Waste-to-energy: addressing the UK’s plastics crisis and rising energy insecurity with one single solution
TL;DR Across the world, growing energy security and increasing levels of plastic waste are two important environmental issues that need to be addressed. But what if there was one solution for both these problems?
The global plastics crisis has rocketed to the top of public consciousness in recent months in part to an influx of media coverage on plastic pollution. In the UK we produce 3.7 million tonnes of plastic waste every year, yet of all the plastic packaging we use, only 38% is recycled. The rest is sent to landfill, incinerated, recovered or exported to other countries for further processing. From 2014 to 2016, the UK exported 800,000 tonnes of plastic packaging waste each year, 500,000 tonnes of which went to China and Hong Kong. However, recent developments in the recycling industry following the Chinese ban on imports of recyclable waste has put increasing pressure on local councils. Surplus plastic waste previously exported is now piling up at recycling facilities and a lack of storage space is leaving many councils with no choice but to send this plastic to landfill.
Arguably, the best way to deal with our plastics problem is to put an end to the use of single-use plastics. Whilst the UK Government has made some progress on this matter, what with talks of banning the sale of plastic straws and the recent 5p plastic bag charge which led to nine billion fewer bags being distributed across the country, this is just a small step in the right direction. For many, it seems that this promise of eliminating all single-use plastics lacks the immediacy needed to tackle such a huge environmental issue. To this end, the Government needs to focus on alternative ways of dealing with our plastic waste in the short-term. At the same time as dealing with our plastics crisis, the UK has been making huge steps to address growing energy demands and insecurity by encouraging domestic renewable energy production. Recovering energy from the waste plastic piling up at local councils could not only be a way to meet our growing energy needs, but also redirects plastic otherwise destined for landfill to a more environmentally friendly end-of life. Most rigid plastics can only be recycled a few times before they lose their original properties and become non-recyclable. However, instead of simply sending these “dirty plastics” to landfill, we can transform them into waste-derived fuel.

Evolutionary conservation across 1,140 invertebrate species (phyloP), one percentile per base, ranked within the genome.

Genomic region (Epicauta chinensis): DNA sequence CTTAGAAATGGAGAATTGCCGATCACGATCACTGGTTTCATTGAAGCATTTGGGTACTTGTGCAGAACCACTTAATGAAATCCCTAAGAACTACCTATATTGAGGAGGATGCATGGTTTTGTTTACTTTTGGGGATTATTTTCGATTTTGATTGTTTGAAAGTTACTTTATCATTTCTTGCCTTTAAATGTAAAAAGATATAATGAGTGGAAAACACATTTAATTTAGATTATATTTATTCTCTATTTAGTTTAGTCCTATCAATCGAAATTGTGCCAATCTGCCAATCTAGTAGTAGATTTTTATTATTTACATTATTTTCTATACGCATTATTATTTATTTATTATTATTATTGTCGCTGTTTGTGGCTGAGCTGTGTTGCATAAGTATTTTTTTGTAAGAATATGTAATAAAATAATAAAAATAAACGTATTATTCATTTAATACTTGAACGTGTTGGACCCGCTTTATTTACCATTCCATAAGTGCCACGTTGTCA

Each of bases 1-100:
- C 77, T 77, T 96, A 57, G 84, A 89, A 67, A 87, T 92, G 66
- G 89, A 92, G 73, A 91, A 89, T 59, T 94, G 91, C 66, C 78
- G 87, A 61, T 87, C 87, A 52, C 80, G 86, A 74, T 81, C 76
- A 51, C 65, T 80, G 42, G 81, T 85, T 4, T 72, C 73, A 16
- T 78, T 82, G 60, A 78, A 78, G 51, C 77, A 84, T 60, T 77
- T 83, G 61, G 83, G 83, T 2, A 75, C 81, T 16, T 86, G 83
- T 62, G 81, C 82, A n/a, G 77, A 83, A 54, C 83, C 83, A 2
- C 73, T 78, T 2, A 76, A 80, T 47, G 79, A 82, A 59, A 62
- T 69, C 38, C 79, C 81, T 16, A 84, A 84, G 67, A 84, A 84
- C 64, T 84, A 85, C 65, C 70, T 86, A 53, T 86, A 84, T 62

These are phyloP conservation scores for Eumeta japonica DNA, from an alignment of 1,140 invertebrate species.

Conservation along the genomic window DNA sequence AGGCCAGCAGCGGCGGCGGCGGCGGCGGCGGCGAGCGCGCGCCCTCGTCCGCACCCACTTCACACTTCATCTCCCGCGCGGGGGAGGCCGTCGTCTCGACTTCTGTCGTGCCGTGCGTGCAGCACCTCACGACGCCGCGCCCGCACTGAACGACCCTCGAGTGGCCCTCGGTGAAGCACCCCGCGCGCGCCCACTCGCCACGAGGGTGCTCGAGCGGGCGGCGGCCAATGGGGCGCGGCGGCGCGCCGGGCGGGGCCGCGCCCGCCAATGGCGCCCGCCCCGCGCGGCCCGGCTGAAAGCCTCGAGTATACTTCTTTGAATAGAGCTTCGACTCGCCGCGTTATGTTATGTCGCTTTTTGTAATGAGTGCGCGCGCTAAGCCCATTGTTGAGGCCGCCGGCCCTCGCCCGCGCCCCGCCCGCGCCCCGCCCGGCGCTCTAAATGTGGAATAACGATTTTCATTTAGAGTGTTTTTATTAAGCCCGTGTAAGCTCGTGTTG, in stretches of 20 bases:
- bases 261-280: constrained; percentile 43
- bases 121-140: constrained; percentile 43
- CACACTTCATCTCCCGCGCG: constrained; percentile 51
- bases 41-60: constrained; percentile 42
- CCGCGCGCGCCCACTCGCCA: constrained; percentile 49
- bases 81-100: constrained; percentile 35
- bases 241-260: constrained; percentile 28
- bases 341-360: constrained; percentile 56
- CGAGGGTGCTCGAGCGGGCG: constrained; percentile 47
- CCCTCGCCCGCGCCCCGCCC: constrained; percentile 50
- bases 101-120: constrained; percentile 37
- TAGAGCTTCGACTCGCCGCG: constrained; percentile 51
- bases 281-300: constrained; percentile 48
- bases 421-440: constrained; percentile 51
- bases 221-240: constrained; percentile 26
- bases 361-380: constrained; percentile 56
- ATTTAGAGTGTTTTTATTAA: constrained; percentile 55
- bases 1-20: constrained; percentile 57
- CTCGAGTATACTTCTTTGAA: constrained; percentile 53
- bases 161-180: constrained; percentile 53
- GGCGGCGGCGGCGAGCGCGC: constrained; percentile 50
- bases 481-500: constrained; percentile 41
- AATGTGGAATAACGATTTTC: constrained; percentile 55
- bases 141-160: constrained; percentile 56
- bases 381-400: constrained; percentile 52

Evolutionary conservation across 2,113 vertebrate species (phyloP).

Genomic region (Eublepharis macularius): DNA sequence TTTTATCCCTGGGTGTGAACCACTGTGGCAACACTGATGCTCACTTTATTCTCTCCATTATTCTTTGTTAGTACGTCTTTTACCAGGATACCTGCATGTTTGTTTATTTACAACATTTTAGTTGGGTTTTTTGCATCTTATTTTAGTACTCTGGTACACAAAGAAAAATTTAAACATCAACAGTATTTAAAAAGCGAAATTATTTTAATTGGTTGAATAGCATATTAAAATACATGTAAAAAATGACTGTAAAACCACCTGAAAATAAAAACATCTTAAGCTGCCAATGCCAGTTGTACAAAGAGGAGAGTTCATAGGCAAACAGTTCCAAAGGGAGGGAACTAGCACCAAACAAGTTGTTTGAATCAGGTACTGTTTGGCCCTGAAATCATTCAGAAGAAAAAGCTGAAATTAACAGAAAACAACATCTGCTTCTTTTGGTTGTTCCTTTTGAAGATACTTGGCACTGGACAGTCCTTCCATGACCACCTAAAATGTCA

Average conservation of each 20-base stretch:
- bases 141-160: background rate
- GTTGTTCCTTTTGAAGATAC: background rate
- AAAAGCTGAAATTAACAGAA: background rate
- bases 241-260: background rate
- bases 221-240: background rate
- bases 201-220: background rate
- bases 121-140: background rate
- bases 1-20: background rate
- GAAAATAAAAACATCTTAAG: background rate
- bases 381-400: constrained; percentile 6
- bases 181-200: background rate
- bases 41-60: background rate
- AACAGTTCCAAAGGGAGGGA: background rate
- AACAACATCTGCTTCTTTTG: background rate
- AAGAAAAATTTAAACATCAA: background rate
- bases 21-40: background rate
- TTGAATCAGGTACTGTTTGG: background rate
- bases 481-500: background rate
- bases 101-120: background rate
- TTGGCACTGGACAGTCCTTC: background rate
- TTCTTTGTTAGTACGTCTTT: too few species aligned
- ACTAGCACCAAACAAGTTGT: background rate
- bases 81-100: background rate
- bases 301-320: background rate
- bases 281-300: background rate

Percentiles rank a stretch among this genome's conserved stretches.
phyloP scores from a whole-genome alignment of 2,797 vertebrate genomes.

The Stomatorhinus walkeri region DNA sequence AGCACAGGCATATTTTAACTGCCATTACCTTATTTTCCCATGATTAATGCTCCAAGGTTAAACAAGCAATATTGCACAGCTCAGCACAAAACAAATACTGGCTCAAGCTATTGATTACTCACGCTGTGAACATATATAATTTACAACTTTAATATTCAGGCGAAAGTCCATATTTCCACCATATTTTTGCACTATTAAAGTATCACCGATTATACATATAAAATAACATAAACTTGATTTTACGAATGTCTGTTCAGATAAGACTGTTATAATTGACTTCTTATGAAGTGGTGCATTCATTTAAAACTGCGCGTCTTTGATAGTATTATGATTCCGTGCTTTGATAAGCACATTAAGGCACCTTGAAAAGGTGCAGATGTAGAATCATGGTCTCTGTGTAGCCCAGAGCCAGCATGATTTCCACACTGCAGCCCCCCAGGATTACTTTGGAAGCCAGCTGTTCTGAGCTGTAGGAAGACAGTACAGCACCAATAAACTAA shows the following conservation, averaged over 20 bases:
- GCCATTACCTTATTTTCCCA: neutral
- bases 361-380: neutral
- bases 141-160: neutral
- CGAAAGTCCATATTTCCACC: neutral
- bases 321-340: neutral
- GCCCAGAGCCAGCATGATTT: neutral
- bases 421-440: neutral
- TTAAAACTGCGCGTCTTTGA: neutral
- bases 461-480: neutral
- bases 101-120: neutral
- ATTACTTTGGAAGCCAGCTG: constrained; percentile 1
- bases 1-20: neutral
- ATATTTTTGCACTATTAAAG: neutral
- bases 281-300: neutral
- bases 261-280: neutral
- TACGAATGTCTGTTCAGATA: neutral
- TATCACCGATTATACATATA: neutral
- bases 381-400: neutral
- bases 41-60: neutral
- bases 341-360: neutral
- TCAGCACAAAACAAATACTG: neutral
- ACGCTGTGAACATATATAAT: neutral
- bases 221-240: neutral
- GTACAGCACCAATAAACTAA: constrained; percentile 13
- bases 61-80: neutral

Whilst incinerating wastes such as plastic to create heat and electricity has been around for decades, gasification and pyrolysis waste-to-energy technologies are increasingly recognised as the more environmentally friendly option; both technologies produce less sulphur and nitrogen oxides than incineration. Gasification breaks down waste plastics and converts them into syngas in conditions of little or no oxygen. As well as turning a gas turbine to create heat and electricity, the syngas produced by gasification can be turned into transportation fuels, chemicals and fertilisers. Alternatively, pyrolysis occurs under anaerobic conditions and produces a mixture of oil similar to crude oil (which itself can be further refined into transportation fuels). Until we completely stop using single-use plastics we need to deal with our plastic waste through solutions that don’t rely solely on recycling. With energy insecurity and the plastics crisis dominating the UK’s political and social landscapes, waste-to-energy presents an opportunity to remove the plastic pollution problem, whilst simultaneously addressing local and national energy demand needs.